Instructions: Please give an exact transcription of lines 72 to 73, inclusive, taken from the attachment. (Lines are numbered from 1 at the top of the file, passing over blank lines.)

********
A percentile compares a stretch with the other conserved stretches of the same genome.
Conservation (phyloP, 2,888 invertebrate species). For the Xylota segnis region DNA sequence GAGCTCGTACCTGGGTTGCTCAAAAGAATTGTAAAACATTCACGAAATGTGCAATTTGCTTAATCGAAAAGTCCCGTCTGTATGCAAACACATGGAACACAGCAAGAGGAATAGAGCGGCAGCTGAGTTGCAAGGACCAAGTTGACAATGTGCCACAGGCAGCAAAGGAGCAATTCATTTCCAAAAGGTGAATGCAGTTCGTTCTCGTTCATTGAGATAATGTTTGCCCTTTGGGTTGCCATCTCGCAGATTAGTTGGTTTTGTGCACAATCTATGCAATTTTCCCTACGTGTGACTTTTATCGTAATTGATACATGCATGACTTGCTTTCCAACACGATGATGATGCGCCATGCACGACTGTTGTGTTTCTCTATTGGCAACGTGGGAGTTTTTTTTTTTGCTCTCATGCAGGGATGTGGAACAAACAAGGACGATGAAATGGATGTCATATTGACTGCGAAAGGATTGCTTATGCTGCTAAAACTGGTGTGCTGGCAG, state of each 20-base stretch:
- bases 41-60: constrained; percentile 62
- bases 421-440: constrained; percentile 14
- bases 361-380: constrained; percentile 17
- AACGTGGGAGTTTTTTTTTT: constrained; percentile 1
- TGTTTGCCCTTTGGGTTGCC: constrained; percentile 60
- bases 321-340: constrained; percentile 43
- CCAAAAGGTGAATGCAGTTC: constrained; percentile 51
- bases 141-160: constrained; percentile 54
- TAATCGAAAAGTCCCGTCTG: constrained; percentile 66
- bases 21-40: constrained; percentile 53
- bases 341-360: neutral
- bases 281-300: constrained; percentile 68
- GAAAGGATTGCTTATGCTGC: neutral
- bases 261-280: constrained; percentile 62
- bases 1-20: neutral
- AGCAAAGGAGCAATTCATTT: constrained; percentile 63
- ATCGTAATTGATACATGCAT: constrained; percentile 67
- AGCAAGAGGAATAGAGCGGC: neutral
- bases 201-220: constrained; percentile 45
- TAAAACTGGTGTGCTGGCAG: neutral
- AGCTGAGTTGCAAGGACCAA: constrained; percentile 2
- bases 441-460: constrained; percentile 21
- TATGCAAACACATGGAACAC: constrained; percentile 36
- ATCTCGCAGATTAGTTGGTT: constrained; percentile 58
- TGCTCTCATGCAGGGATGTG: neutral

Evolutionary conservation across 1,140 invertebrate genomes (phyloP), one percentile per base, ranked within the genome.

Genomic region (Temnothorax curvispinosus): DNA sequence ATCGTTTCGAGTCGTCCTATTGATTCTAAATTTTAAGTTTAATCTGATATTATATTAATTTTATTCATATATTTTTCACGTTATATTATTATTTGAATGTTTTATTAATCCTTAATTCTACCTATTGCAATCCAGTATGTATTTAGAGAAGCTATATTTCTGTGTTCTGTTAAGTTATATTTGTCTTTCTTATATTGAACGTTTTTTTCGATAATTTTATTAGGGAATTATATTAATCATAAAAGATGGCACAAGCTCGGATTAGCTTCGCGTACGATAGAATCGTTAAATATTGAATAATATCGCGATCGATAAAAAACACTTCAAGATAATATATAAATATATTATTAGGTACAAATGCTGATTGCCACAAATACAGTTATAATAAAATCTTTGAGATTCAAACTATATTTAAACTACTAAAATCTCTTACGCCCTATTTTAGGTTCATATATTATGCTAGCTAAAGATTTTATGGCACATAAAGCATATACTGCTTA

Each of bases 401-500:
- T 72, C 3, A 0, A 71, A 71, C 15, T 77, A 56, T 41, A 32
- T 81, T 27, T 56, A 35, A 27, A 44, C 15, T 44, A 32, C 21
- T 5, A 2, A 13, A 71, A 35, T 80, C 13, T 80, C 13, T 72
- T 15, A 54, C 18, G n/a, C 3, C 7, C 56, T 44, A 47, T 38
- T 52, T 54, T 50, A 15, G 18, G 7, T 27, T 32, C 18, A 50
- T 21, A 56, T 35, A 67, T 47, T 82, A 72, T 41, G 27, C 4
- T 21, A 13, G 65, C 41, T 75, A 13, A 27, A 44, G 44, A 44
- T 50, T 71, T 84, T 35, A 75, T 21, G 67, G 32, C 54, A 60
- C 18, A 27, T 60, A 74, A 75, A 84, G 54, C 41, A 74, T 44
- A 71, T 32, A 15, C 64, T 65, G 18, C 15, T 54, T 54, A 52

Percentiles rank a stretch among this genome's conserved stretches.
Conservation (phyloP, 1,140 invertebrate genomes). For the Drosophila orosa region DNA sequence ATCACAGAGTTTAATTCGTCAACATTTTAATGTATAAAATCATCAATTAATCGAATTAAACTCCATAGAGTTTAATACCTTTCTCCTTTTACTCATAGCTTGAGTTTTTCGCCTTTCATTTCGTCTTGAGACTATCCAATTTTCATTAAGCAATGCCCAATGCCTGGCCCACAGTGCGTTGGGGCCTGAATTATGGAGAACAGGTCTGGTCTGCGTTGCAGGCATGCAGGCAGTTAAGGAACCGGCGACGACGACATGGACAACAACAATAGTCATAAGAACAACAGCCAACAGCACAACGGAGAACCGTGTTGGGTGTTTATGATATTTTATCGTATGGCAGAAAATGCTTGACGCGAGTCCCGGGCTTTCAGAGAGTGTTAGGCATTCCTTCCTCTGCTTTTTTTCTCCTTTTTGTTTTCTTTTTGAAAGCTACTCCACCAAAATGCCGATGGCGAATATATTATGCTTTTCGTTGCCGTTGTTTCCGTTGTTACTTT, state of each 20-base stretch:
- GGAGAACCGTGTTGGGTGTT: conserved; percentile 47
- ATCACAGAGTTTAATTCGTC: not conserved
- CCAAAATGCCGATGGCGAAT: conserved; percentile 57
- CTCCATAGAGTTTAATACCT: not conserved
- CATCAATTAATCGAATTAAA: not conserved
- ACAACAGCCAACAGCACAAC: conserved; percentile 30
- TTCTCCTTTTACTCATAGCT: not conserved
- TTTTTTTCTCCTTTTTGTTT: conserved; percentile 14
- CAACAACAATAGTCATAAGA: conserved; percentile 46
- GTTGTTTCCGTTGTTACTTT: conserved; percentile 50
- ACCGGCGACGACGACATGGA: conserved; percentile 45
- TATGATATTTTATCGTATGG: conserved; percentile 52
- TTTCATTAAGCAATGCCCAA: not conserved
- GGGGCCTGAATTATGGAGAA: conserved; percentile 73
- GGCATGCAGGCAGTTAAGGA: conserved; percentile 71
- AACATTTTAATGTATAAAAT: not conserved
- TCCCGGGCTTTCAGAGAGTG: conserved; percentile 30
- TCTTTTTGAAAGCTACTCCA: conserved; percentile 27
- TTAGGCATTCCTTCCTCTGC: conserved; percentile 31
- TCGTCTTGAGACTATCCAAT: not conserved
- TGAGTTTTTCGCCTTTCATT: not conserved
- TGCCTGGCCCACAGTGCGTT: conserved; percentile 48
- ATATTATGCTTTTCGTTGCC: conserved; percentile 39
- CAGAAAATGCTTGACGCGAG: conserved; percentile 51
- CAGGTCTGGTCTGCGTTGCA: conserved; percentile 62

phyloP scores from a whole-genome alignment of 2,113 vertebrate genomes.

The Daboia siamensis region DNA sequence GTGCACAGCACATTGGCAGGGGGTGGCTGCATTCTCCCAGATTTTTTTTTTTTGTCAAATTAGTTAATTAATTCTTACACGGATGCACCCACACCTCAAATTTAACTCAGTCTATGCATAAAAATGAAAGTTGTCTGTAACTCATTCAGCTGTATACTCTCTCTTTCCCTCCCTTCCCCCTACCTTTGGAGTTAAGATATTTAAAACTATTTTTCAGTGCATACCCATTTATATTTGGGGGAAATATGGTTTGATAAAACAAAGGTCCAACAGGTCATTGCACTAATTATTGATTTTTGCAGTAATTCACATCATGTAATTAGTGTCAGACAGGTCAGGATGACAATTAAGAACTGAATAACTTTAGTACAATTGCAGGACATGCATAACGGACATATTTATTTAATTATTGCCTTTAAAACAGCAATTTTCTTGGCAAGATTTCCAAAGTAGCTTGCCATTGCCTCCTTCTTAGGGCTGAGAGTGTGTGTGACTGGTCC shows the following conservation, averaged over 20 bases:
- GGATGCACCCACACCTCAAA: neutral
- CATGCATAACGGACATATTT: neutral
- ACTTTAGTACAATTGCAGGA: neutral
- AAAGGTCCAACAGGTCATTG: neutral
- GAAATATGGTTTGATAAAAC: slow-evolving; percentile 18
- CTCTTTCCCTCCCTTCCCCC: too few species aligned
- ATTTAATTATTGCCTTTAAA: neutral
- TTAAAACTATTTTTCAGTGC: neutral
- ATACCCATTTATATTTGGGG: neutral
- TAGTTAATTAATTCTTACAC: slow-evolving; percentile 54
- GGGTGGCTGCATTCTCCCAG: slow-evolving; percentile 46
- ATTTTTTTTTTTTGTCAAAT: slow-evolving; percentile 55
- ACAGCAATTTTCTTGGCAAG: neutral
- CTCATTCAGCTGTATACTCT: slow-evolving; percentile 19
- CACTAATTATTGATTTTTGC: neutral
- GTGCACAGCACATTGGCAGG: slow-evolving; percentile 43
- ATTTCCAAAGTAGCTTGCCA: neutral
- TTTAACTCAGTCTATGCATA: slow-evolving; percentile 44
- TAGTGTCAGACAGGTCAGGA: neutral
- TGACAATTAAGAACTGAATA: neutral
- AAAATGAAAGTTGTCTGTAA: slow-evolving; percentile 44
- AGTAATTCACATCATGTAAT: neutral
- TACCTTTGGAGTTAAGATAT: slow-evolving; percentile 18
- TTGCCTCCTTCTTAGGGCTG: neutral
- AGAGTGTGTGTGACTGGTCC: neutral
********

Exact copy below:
- ACTTTAGTACAATTGCAGGA: neutral
- AAAGGTCCAACAGGTCATTG: neutral